A BEAR CREATES A PANIC AMONG A LOT OF HUCKLEBERRY PICKERS
From: The Turnbo Manuscripts, by Silas Claiborne Turnbo, 1844-1925
Page Hatchet lived near 20 miles north of Clinton, the county seat of Van Buren County. His residence consisted of a comfortable hewed log house which stood at the foot of the mountain and was a noted stopping place for travelers. Mr. Hatchet was a son in law of the old man Hunter who lived on Choctaw Creek 5 miles below Clinton. Hatchet was a prominent citizen as well as a hunter of considerable renown and was among the earliest settlers of that section. His stories of exciting scenes among the wild beast that once Inhabited that part of Arkansas if put in print would fill a big book of entertaining reading. But as we cannot tell all of them we will tell one of them which he considered one of his best which he declared was true and relates to a bear entering a huckleberry patch while a lot of women and children were gathering huckleberries. One day in the last days of January, 1866. I met Mr. Hatchet where he lived and he told me several interesting stories of pioneer life in that region. Among them is the one referred to which he told in the following way, and we are convinced that his account of it will cause a smile to crawl over the readerís countenance as he peruses the story.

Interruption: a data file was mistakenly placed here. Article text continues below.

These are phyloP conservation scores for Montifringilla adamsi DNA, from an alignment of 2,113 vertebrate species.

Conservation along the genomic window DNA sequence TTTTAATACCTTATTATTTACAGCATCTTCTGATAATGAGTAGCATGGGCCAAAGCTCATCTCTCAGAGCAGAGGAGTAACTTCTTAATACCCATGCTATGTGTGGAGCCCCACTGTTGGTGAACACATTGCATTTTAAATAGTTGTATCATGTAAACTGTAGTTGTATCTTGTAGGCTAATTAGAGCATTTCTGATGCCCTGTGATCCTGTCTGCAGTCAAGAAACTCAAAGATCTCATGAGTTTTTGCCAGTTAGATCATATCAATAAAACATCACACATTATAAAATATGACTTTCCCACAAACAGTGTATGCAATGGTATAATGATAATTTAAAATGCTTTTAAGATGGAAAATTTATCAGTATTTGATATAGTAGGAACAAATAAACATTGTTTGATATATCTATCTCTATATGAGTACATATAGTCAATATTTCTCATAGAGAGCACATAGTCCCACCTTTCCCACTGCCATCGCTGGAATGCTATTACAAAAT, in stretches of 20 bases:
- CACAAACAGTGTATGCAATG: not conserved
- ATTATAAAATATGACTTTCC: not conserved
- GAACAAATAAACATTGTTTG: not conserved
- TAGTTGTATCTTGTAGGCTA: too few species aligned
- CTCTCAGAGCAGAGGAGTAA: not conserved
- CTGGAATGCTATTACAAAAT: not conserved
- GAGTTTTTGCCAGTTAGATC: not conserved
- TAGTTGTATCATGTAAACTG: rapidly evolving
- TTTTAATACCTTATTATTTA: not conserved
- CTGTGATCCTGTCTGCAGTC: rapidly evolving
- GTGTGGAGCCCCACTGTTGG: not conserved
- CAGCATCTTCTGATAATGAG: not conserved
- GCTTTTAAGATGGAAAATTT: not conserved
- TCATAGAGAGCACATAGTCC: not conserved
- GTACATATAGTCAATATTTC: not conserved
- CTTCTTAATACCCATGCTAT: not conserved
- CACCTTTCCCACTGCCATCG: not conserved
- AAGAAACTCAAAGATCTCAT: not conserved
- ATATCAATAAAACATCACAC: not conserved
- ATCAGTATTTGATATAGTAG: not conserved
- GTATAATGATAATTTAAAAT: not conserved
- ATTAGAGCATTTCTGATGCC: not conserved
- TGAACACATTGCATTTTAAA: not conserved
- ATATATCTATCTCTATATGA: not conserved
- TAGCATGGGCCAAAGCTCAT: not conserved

"On top of the Clinton Mountain near one mile from my house is a pond of water where cattle and horses as well as deer and other animals quench their thirst. This water is surrounded by a fine huckleberry thicket. The growth of these bushes are so vigorous that I have not known them to fall of bearing fruit at the proper season, especially in the more earlier years. These bushes were found in numerous places on all the mountains when I first come here and afforded all the huckleberries the settlers needed. This thicket I refer to was more noted than other patches I knew of for the reason that when the berries were ripe men, women and children would assemble here day after day when the small but delicious fruit was ready for use. The denizens of the forest are plentiful now but more so several years back. It was considered dangerous for women and children to go there alone for fear they might be attacked by a wild animal and they were hardly ever allowed to go there without protection, and it was often the case that the men would go along with guns and dogs and stand guard while their wives and children gathered the berries. But no one was ever attacked by "a varmint" or other mishap occurred to anyone that visited this place until one day a goodly number of women assembled at the pond to take in a big lot of the ripe berries. That kind of wild fruit hit well that year and it seemed that every woman who lived in reach of that huckleberry thicket wanted to collect a big supply of the berries. On the occasion just mentioned my wife and children were with the bunch of ladies who had collected. Besides my own children there were a number of other boys and girls. I went along with my gun to keep the wild beast from interfering should any attemp to molest them. There was not a dog brought along for company even. All the women carried a vessel of some kind to hold the berries in and consisted of coffee pots, cedar pails, nogging, wooden buckets, half bushels and so on. Each woman carried some sort of a vessel and so did all the children that were old enough to do anything. The majority of the little men and women carried half pint, pints and quart cups. On arriving at the pond the women and children were soon busy at work and began to scatter all through the thicket to fill their vessels with the pretty ripe berries which were so plentiful that they could fill them rapidly and so they all worked like honey bees. I took my station to watch for the approach of bear, panther, or wolves until finally I grew weary of guard duty and apprehending no danger from wild animals I placed my rifle against a tree and In 5 minutes more I was as deeply interested as the others were in gathering berries. In the meantime the women and children grew more separated and were too busy to notice anything but the loaded huckleberry bushes and they gathered the fruit as fast as they could work their fingers. There was no talking and laughing and silence reigned supreme. In a half an hour I was so absorbed with my work that I had left my gun some distance. It was now that I happened to raise my head and was astonished to see a big bear approaching the pond of water to drink. None of the others had as yet discovered it, for he did not happen to pass near any of them. I gave a signal of alarm at once and they all raised up to see what was the matter, and I gave another signal for all to conceal themselves and every woman and child hid among the huckleberry bushes. Bruin did not seem to pay the least attention to what was going on but walked on slowly toward the water. Mr. Bear was only a short distance from my rifle and I ran to the tree where I had left the gun and grabbed up the weapon and aimed it behind Bruinís shoulder and pulled the trigger, but being in a hurry, excitement got the best of me which made my aim bad and the bullet struck the bear too high up. But he fell and lay still. Believing I had only wounded him and that he might get up I stood where I shot from and poured a charge of powder into my gun and rammed down a naked bullet on top of it. Just as I jerked my gunstick out the infuriated animal rose to its feet and charged at me with its mouth wide open. As the black beast made its rush the woman and children all raised up to see the bear and were terror stricken at once and such a panic among them was never witnessed before on Clinton Mountain. Such screaming and hallooing the forest fairly echoed with the noise. They all dashed their vessels down as they ran and spilled the berries on the ground all over the thicket. The scene at that moment would have afforded an artist an interesting and ludicrous picture. Every one except myself was rushing pell mell to escape the enraged beast. I was scared bad enough to run too but I knew it was best to make an effort to stand my ground. The bear made no halt but come as fast as he could toward me. I did not forget to prime my gun and by the time he was in a few yards of me I was ready to shoot, and hurriedly pointed the gun at the bearís forehead, but from some cause I did not pull the trigger until his bearshipís nose almost touched the muzzle of the rifle and then I shot him in the mouth. At the report of the gun I raised it and punched the animal between the eyes with the muzzle of the gun. By this time I felt like running too and I dropped the empty rifle and fled like a frightened hare. I kept up the wild race over 200 yards before I stopped to look back and finding that Bruin was not following me I waited an hour and seeing nothing of it I ventured back and found the bear lying dead where I had shot it the second time. The women and children were so terrified they never halted until they reached my house. Some of the vessels they were using in the huckleberry thicket was never found. I have met and killed several bear on Little Red River and Archies Fork and have had a few scrimmages with wounded ones, but this one gave me the worst scare I ever had with a bear."